In the Bridgetown pub yesterday, Thevaram and I were deep in conversation about happenings back home. The appointment of the Vice Chancellor of UpNawth University in Sri Lanka was our hot topic. We thought the University’s Governing Body handled it rather badly. The gist of it is as follows: There were six applicants – five internal and one from Boston. The application from the external candidate arrived a day after the advertised closing date. The Unions of the proletariat and students appealed to consider a wider field of candidates including the Bostonian, but the Governing Body — which included the five candidates for the job — chose to stick to the rules: “a deadline is a deadline, just as in my undergraduate coursework,” one of its more articulate members is reported to have said. Much unhappiness over the issue has been vented in the pages of Colombo Telegraph recently.
“That wasn’t fair – there was conflict of interest,” shouted one side. “Oh, they are mounting a vicious campaign on this forum,” cried the other.
“At the end of the day, machan, the message was to keep the outsiders out,” Thevaram sighed. “Just like the posters I saw at the Parliamentary election in Nallur in 1977, in support of the local candidate: “Nallur nalluraanukkE” (Nallur is for the local chap), they said, no?”
“Anyhow, justice should be done,” he said.
“And seen to be done,” I echoed.
“Processes should be fair,” he said.
“And seen to be fair,” I echoed.
“How are these things handled elsewhere?” I asked, trying to bring Pol into our conversation thinking he will have good insight into practices at better established universities, particularly ones in Britain which he admired so much.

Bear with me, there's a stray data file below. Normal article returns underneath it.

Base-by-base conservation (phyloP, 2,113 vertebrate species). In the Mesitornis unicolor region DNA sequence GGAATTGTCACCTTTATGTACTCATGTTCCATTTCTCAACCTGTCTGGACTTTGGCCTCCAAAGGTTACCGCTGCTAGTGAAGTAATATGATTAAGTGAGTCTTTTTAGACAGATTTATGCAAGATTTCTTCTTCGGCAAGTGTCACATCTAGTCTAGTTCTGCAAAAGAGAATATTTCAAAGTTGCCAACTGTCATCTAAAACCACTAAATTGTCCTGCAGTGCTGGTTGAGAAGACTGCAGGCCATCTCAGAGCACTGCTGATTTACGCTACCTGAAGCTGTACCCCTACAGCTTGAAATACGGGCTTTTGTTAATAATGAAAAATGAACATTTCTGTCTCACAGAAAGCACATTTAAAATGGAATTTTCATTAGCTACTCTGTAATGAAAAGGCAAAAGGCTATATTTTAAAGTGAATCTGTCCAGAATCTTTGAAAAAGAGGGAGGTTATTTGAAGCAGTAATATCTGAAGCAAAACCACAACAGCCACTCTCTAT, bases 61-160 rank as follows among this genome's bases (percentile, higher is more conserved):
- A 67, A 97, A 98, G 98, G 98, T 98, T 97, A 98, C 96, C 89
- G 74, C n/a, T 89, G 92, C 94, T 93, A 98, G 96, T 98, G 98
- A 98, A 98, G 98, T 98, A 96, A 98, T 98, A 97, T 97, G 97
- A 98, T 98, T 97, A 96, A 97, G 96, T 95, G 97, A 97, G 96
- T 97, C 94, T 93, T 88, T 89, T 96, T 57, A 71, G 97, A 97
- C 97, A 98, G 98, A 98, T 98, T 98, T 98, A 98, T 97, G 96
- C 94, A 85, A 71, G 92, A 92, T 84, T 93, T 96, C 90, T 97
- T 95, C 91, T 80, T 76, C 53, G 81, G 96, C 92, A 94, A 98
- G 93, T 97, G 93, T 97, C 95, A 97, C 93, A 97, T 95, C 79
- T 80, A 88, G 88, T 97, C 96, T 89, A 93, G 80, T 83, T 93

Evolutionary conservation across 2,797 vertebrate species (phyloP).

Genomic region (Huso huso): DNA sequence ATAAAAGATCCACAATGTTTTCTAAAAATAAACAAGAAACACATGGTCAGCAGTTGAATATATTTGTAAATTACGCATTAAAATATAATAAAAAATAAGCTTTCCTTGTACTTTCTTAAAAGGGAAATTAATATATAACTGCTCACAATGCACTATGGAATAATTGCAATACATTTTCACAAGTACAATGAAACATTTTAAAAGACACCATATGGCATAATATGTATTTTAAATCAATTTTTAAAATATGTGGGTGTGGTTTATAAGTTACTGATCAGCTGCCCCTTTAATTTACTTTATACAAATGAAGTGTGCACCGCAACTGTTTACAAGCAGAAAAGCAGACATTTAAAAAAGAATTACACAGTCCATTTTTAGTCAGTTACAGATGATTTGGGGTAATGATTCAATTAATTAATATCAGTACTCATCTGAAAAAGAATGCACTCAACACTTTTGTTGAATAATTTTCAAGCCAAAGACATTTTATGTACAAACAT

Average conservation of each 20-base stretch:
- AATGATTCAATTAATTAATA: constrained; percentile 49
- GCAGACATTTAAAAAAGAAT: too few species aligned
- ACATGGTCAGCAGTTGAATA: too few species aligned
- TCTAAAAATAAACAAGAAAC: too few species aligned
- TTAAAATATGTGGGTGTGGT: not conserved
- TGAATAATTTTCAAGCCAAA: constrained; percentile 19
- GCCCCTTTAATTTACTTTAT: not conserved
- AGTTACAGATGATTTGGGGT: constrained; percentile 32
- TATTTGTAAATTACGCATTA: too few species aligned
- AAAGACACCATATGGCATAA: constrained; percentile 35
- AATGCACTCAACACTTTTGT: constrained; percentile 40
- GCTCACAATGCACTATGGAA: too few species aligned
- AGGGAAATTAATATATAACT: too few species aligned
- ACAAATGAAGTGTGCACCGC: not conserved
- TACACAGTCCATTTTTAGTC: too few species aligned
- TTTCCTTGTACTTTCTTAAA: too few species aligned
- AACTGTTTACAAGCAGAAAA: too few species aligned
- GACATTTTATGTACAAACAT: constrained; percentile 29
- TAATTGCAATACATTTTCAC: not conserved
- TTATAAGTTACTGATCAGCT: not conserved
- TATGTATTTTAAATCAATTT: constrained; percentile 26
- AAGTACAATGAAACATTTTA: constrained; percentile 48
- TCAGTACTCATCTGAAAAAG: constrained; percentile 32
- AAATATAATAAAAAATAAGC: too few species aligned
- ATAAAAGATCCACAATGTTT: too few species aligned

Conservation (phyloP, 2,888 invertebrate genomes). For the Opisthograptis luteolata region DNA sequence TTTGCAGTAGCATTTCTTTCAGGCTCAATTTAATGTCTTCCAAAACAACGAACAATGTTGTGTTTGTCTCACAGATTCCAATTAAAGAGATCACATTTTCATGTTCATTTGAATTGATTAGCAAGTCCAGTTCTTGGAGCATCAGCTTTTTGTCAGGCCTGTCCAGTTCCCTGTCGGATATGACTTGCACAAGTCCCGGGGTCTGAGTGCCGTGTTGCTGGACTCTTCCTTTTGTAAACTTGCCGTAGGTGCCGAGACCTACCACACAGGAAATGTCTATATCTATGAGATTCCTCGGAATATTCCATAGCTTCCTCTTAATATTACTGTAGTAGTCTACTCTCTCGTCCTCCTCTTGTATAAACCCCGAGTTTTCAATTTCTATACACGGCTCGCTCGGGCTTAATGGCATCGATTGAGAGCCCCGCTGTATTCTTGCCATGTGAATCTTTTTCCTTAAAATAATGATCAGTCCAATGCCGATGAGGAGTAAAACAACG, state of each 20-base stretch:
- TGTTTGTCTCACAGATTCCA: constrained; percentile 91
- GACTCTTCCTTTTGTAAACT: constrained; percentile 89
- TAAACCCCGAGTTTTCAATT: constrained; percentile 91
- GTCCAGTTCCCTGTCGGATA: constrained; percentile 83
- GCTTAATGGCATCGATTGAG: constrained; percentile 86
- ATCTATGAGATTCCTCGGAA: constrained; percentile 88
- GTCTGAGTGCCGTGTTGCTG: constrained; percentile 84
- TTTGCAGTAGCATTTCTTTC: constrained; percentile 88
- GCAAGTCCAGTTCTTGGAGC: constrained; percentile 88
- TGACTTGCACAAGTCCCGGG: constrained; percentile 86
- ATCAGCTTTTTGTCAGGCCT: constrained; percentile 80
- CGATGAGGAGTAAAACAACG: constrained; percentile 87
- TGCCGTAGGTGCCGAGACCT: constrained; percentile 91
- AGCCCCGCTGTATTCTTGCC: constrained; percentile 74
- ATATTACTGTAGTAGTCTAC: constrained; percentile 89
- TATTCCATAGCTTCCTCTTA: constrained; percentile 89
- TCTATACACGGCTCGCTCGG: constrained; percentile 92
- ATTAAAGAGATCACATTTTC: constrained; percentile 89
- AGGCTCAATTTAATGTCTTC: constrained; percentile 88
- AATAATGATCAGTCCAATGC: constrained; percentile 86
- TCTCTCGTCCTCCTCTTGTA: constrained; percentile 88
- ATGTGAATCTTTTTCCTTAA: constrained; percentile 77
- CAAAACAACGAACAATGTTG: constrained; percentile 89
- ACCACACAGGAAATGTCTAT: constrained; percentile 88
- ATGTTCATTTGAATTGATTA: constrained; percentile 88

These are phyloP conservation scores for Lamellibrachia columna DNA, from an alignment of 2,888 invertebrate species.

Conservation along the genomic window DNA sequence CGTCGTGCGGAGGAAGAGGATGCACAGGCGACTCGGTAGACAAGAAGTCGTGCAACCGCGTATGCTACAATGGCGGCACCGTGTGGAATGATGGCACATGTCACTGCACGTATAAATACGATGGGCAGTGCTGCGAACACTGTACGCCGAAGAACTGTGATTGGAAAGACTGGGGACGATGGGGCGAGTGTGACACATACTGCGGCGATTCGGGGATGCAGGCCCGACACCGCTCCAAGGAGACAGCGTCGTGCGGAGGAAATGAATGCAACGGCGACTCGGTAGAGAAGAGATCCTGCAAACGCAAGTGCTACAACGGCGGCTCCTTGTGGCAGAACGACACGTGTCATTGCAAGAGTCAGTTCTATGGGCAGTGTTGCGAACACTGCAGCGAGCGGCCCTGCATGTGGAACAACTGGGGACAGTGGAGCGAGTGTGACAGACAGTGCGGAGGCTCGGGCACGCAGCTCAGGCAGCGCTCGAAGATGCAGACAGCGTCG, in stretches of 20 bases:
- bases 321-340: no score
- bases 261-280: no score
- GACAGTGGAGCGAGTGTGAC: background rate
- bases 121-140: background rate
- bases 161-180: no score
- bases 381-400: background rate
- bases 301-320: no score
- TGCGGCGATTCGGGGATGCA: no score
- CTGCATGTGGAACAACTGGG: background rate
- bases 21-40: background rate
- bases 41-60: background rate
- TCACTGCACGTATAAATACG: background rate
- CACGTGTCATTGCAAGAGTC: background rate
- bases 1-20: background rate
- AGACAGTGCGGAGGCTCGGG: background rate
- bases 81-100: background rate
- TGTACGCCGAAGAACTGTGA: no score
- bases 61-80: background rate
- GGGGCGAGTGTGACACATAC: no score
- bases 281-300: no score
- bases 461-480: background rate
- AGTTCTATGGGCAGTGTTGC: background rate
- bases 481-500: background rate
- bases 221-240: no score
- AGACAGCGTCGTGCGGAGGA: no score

“How do they keep outsiders out without anyone noticing or kicking a fuss?” I asked.
“Keeping outsiders out or do you mean keeping undesirables beneath the glass ceiling,” Thevaram corrected me, after taking a long sip of his Peroni. From the way he held his hand over his head, I guessed he probably had experienced being knocked a bit from above.
“This is all about management, machan. See, the first thing UpNawth Governing Body should have done when the unions objected to their decision is to write back nicely. Our buggers don’t even know how to write a bloody letter, no?” He used the words “bugger” and “bloody” in classic Sri Lankan posh schoolboy style, than in any derogatory or rude way and ended the sentence with the classic “no” to invite agreement from the listeners.
“How would you write such a letter?” I challenged. Pol had it at his fingertips. He certainly had learnt the ways of his adopted land well. He took out his ball point pen and wrote it for us on a paper napkin.
“Would that do the trick?” I asked innocently.
“It does! Every time it does,” said Pol. “A courteous reply does wonders. If it doesn’t work, one could always invite the executive committee of the Union for an afternoon tea and biscuits on the campus croquet lawn machan!”
“But still, even in this system of yours – which you admire so much — Pol, the people who are to be kept out will be kept out,” protested Thevaram.
“Or to be more precise, kept below the glass ceiling, no?” the fast learner in me corrected him this time.
“So, your system can also be unfair,” Thevaram said with emphasis on the word “your”.
“Of course,” Pol conceded, “but it will be seen to be fair!”